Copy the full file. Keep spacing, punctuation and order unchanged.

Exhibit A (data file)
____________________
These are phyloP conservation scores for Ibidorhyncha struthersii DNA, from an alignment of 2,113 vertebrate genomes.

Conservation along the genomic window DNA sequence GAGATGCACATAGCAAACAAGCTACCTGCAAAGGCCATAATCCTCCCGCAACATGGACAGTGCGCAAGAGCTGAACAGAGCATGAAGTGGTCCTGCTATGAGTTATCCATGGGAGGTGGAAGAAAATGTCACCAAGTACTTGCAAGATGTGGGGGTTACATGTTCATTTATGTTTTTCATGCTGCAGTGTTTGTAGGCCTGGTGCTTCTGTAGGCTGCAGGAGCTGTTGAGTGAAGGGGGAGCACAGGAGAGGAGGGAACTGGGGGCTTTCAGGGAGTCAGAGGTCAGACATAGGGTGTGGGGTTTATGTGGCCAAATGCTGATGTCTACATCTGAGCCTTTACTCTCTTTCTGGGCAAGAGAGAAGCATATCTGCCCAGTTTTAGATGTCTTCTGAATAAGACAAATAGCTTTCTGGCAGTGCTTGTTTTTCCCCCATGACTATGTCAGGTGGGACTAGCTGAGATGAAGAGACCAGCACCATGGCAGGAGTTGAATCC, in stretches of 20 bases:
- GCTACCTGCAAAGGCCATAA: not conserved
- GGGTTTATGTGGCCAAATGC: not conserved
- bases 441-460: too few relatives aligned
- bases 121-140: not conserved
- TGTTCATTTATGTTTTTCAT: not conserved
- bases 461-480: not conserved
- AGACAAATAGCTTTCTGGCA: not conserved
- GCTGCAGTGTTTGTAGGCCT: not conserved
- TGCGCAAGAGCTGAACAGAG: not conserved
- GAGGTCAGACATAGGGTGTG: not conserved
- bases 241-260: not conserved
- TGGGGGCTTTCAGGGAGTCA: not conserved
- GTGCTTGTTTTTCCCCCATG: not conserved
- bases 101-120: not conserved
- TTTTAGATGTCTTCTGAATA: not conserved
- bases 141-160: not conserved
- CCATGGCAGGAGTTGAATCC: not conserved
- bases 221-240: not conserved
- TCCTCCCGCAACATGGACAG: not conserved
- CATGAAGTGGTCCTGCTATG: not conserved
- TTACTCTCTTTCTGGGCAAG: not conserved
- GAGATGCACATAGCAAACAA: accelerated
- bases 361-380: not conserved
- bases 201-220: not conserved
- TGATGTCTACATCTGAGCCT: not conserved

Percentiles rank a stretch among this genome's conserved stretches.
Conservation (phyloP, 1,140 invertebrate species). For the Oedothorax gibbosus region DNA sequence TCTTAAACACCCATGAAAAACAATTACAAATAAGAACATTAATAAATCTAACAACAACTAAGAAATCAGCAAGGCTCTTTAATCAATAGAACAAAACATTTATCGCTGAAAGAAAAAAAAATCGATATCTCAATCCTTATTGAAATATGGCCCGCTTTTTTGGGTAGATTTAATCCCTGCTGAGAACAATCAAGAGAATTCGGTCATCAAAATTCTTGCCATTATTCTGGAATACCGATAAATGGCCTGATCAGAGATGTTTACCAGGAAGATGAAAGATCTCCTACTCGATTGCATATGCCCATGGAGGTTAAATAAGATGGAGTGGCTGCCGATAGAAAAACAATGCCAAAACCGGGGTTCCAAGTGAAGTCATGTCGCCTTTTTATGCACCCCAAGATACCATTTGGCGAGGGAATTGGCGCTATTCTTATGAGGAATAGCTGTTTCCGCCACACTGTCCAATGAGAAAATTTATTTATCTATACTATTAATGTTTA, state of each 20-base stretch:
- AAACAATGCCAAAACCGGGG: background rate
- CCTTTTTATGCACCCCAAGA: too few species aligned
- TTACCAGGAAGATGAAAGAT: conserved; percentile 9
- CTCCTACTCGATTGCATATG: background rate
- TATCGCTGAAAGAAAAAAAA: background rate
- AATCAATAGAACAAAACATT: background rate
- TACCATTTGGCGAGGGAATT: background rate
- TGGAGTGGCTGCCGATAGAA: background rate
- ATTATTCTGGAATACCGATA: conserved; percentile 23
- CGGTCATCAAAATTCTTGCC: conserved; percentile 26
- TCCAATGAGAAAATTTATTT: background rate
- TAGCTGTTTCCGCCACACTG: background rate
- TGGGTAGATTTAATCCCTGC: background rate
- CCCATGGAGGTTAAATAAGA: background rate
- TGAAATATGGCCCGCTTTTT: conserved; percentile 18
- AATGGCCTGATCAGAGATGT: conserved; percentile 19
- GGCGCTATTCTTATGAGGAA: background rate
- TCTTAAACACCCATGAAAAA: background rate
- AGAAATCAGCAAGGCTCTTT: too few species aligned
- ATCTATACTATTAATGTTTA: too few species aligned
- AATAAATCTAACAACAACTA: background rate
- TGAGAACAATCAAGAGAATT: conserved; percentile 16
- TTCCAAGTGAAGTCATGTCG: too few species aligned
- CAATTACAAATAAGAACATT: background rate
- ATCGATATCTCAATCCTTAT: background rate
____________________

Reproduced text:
These are phyloP conservation scores for Ibidorhyncha struthersii DNA, from an alignment of 2,113 vertebrate genomes.

Conservation along the genomic window DNA sequence GAGATGCACATAGCAAACAAGCTACCTGCAAAGGCCATAATCCTCCCGCAACATGGACAGTGCGCAAGAGCTGAACAGAGCATGAAGTGGTCCTGCTATGAGTTATCCATGGGAGGTGGAAGAAAATGTCACCAAGTACTTGCAAGATGTGGGGGTTACATGTTCATTTATGTTTTTCATGCTGCAGTGTTTGTAGGCCTGGTGCTTCTGTAGGCTGCAGGAGCTGTTGAGTGAAGGGGGAGCACAGGAGAGGAGGGAACTGGGGGCTTTCAGGGAGTCAGAGGTCAGACATAGGGTGTGGGGTTTATGTGGCCAAATGCTGATGTCTACATCTGAGCCTTTACTCTCTTTCTGGGCAAGAGAGAAGCATATCTGCCCAGTTTTAGATGTCTTCTGAATAAGACAAATAGCTTTCTGGCAGTGCTTGTTTTTCCCCCATGACTATGTCAGGTGGGACTAGCTGAGATGAAGAGACCAGCACCATGGCAGGAGTTGAATCC, in stretches of 20 bases:
- GCTACCTGCAAAGGCCATAA: not conserved
- GGGTTTATGTGGCCAAATGC: not conserved
- bases 441-460: too few relatives aligned
- bases 121-140: not conserved
- TGTTCATTTATGTTTTTCAT: not conserved
- bases 461-480: not conserved
- AGACAAATAGCTTTCTGGCA: not conserved
- GCTGCAGTGTTTGTAGGCCT: not conserved
- TGCGCAAGAGCTGAACAGAG: not conserved
- GAGGTCAGACATAGGGTGTG: not conserved
- bases 241-260: not conserved
- TGGGGGCTTTCAGGGAGTCA: not conserved
- GTGCTTGTTTTTCCCCCATG: not conserved
- bases 101-120: not conserved
- TTTTAGATGTCTTCTGAATA: not conserved
- bases 141-160: not conserved
- CCATGGCAGGAGTTGAATCC: not conserved
- bases 221-240: not conserved
- TCCTCCCGCAACATGGACAG: not conserved
- CATGAAGTGGTCCTGCTATG: not conserved
- TTACTCTCTTTCTGGGCAAG: not conserved
- GAGATGCACATAGCAAACAA: accelerated
- bases 361-380: not conserved
- bases 201-220: not conserved
- TGATGTCTACATCTGAGCCT: not conserved

Percentiles rank a stretch among this genome's conserved stretches.
Conservation (phyloP, 1,140 invertebrate species). For the Oedothorax gibbosus region DNA sequence TCTTAAACACCCATGAAAAACAATTACAAATAAGAACATTAATAAATCTAACAACAACTAAGAAATCAGCAAGGCTCTTTAATCAATAGAACAAAACATTTATCGCTGAAAGAAAAAAAAATCGATATCTCAATCCTTATTGAAATATGGCCCGCTTTTTTGGGTAGATTTAATCCCTGCTGAGAACAATCAAGAGAATTCGGTCATCAAAATTCTTGCCATTATTCTGGAATACCGATAAATGGCCTGATCAGAGATGTTTACCAGGAAGATGAAAGATCTCCTACTCGATTGCATATGCCCATGGAGGTTAAATAAGATGGAGTGGCTGCCGATAGAAAAACAATGCCAAAACCGGGGTTCCAAGTGAAGTCATGTCGCCTTTTTATGCACCCCAAGATACCATTTGGCGAGGGAATTGGCGCTATTCTTATGAGGAATAGCTGTTTCCGCCACACTGTCCAATGAGAAAATTTATTTATCTATACTATTAATGTTTA, state of each 20-base stretch:
- AAACAATGCCAAAACCGGGG: background rate
- CCTTTTTATGCACCCCAAGA: too few species aligned
- TTACCAGGAAGATGAAAGAT: conserved; percentile 9
- CTCCTACTCGATTGCATATG: background rate
- TATCGCTGAAAGAAAAAAAA: background rate
- AATCAATAGAACAAAACATT: background rate
- TACCATTTGGCGAGGGAATT: background rate
- TGGAGTGGCTGCCGATAGAA: background rate
- ATTATTCTGGAATACCGATA: conserved; percentile 23
- CGGTCATCAAAATTCTTGCC: conserved; percentile 26
- TCCAATGAGAAAATTTATTT: background rate
- TAGCTGTTTCCGCCACACTG: background rate
- TGGGTAGATTTAATCCCTGC: background rate
- CCCATGGAGGTTAAATAAGA: background rate
- TGAAATATGGCCCGCTTTTT: conserved; percentile 18
- AATGGCCTGATCAGAGATGT: conserved; percentile 19
- GGCGCTATTCTTATGAGGAA: background rate
- TCTTAAACACCCATGAAAAA: background rate
- AGAAATCAGCAAGGCTCTTT: too few species aligned
- ATCTATACTATTAATGTTTA: too few species aligned
- AATAAATCTAACAACAACTA: background rate
- TGAGAACAATCAAGAGAATT: conserved; percentile 16
- TTCCAAGTGAAGTCATGTCG: too few species aligned
- CAATTACAAATAAGAACATT: background rate
- ATCGATATCTCAATCCTTAT: background rate